Archive for February, 2007

Becket
Like a Comfortable Pair of Old Mocassins

One of the reasons Becket feels so refreshingly comfortable is that it begs to be talked about in conventional narrative terms. For instance, the “central conflict” is easily identifiable. By today’s standards, though, the pace of the film will seem plodding to most, almost even soporific. The performances will come across as overdone, even hammy. The direction and storytelling will seem positively pedestrian. Still, the two areas where Becket should still work for all audiences, though, are in its dialogue and in its themes. Becket and many of its contemporaries were such fine, fine films.


Amazing Grace
Amazing and Graceful, If Not Perfect

As a history lesson, Amazing Grace is beyond admirable. As a tract on the evils of the 18th-century slave trade, it’s a powerful indictment and makes a fine companion piece to Steven Spielberg’s 19th-century slave-trade tale from the opposite side of the Atlantic, Amistad. As a portrait of Wilberforce, it’s an Oscar-bait complex powerhouse. As an example of ensemble acting that might be more memorable than anything else we’ll see this year, we couldn’t ask for more. And still, the whole doesn’t quite add up to the sum of its parts.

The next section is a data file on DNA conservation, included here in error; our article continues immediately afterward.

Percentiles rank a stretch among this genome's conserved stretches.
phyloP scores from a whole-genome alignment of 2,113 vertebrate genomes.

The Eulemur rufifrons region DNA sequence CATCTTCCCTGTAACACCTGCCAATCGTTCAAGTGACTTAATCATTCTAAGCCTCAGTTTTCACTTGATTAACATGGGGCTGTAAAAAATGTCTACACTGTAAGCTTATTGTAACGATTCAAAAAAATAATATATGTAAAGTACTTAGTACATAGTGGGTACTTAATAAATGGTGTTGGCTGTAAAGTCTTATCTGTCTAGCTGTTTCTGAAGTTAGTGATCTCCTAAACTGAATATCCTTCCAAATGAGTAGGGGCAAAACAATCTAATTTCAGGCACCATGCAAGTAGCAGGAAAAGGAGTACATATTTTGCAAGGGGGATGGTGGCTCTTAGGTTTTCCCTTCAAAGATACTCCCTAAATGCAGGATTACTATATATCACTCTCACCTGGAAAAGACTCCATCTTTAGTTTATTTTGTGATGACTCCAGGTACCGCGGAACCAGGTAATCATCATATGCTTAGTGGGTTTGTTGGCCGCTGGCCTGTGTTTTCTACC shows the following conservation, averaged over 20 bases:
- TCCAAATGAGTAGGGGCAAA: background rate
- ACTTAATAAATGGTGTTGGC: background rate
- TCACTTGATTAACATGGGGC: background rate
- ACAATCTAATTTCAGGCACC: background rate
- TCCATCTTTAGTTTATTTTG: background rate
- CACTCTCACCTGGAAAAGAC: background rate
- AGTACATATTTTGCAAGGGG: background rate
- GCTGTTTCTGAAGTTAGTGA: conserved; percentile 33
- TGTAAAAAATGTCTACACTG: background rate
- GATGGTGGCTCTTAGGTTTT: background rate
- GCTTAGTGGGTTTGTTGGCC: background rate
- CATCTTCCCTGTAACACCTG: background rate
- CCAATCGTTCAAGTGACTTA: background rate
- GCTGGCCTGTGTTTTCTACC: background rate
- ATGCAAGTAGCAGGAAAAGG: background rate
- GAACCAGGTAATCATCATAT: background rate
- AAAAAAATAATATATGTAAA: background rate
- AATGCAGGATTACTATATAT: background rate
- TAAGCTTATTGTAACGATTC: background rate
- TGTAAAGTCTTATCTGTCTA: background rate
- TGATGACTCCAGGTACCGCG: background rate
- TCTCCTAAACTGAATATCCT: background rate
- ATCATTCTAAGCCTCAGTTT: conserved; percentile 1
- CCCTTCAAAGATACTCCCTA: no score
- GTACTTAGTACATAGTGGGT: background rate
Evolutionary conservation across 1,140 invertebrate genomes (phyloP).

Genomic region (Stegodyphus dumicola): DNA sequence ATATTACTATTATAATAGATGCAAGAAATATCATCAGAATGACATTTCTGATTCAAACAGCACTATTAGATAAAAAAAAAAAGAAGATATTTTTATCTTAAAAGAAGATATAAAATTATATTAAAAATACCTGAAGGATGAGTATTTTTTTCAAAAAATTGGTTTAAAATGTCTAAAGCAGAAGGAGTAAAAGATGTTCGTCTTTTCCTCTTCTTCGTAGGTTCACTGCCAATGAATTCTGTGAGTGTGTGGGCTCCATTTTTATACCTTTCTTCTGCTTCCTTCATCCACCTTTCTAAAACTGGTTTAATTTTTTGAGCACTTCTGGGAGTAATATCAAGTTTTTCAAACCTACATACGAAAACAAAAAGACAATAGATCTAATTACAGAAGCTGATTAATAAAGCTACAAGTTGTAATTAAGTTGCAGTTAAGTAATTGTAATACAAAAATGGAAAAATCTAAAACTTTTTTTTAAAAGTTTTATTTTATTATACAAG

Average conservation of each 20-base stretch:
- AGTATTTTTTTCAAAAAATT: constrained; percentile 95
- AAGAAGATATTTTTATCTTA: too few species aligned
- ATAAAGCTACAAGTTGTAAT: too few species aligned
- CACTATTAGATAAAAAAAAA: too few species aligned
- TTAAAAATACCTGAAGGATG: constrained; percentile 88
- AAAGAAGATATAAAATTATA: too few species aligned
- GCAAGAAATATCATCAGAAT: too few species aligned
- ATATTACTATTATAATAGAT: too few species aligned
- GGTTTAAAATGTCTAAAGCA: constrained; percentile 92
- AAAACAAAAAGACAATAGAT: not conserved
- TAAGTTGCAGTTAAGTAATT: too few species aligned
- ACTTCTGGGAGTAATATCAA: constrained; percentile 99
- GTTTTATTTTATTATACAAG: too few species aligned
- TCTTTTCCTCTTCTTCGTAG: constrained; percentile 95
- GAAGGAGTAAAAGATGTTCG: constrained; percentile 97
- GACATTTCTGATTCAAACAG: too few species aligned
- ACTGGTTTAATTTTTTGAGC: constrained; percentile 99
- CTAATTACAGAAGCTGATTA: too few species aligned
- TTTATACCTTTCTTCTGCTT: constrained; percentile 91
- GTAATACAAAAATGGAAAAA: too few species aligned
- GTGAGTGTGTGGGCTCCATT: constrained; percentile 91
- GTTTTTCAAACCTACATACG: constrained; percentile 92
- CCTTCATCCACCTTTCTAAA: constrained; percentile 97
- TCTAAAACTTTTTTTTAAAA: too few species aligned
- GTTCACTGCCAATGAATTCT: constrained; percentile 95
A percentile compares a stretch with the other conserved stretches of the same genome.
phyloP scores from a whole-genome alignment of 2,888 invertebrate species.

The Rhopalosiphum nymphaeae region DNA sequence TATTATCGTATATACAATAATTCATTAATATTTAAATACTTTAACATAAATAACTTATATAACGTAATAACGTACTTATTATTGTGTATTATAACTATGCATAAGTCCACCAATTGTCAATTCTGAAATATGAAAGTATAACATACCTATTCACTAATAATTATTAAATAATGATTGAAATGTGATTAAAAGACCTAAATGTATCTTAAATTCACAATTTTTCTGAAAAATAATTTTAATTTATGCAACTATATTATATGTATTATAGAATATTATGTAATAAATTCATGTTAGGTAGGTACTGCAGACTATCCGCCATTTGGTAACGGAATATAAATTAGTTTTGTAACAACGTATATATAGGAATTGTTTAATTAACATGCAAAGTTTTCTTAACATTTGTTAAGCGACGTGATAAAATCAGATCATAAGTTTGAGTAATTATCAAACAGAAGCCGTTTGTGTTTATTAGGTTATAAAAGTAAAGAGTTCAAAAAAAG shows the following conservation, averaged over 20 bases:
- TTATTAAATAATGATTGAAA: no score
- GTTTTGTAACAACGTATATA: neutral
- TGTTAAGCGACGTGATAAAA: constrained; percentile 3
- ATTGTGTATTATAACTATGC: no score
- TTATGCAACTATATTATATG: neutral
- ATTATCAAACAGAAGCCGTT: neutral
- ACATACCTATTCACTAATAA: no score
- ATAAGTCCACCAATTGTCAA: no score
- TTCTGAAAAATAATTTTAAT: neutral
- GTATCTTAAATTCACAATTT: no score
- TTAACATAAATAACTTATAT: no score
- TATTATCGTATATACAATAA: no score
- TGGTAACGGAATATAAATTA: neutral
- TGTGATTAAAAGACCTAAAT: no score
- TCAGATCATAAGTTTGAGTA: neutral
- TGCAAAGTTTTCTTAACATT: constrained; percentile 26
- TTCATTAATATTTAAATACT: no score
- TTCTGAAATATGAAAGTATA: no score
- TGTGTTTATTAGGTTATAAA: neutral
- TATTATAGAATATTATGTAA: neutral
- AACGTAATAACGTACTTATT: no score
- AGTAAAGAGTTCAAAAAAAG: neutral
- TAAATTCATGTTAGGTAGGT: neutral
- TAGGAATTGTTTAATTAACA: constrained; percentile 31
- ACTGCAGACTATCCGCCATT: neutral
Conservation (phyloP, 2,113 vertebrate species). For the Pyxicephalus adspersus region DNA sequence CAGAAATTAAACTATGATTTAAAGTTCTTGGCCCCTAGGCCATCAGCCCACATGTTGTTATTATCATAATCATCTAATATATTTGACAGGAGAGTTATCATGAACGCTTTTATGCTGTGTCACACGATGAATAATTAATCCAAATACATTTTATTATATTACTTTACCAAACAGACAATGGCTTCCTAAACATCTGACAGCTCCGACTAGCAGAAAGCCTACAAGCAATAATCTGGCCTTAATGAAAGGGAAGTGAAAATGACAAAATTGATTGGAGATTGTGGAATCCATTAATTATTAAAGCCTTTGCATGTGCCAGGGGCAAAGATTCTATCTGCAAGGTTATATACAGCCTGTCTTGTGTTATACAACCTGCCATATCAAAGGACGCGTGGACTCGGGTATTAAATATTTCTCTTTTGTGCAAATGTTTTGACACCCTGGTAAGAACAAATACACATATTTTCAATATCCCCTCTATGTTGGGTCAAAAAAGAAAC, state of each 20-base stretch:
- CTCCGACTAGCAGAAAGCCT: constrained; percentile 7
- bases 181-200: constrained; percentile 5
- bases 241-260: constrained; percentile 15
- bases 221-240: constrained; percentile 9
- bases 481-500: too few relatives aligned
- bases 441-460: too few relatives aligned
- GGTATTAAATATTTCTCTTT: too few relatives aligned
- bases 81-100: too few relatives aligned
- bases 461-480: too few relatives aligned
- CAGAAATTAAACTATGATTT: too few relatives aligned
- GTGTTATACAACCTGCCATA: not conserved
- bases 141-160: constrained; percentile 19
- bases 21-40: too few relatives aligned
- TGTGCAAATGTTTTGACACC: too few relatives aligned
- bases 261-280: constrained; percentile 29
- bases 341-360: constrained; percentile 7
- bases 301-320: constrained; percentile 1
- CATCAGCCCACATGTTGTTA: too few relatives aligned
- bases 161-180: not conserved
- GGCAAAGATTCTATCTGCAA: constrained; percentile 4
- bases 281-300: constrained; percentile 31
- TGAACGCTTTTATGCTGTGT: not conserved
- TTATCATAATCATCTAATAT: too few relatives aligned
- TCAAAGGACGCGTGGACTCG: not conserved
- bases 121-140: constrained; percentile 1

The Number 23
A Great Premise That Comes Up Short

In The Number 23, director Joel Schumacher makes the most of our expectations of Jim Carrey. Simply put, Carrey’s character, a dog catcher named Walter Sparrow, is not what we are expecting—so Carrey gets to shine as a serious actor and as a regular guy with great comedic timing. In brief, the story is creative and unique, Carrey’s acting is Oscar-caliber, and as we would hope, the story takes a surprising turn. But the turn that it takes is inconsistent with the film’s internal logic, and the climax is a non sequitur.


The Astronaut Farmer
Just Enough Dreams, Too Much Fantasy

If you find the plot of The Astronaut Farmer implausible (as I did), your chances of enjoying this film are less than optimal. While the Polish brothers’ movie does offer a refreshing reality in terms of families and dreamers, there are simply too many implausibilities for me to take the film as seriously as they seemed to have intended it. The movie seems to be trying too hard to “ring true,” yet still be fantasy enough to provide the “escape” that movies served in decades past, requiring too much line-dancing between fantasy and reality to get me to buy into this man and his dream.


Deconstructing Cinematic Cynicism
A Plea for the Days of Wide-eyed Wonder

As Billy Bob Thornton noted, “We used to see a double feature, and we were so happy we saw two movies for the price of one… Now, to get somebody to see two movies in a row, you have to chain ’em to the wall.” His comment made me reflect on my own mindset as I enter a theater, which is often “this-better-be-good.” He went on to explain: “First of all, it’s a movie… and when I used to go to movies, I went to like the movie, and not to pick it apart and to be cynical…” As he expounded on the shift from wide-eyed to cynical, I knew where I stood.


Bridge to Terabithia
Adaptation Hits on All Cylinders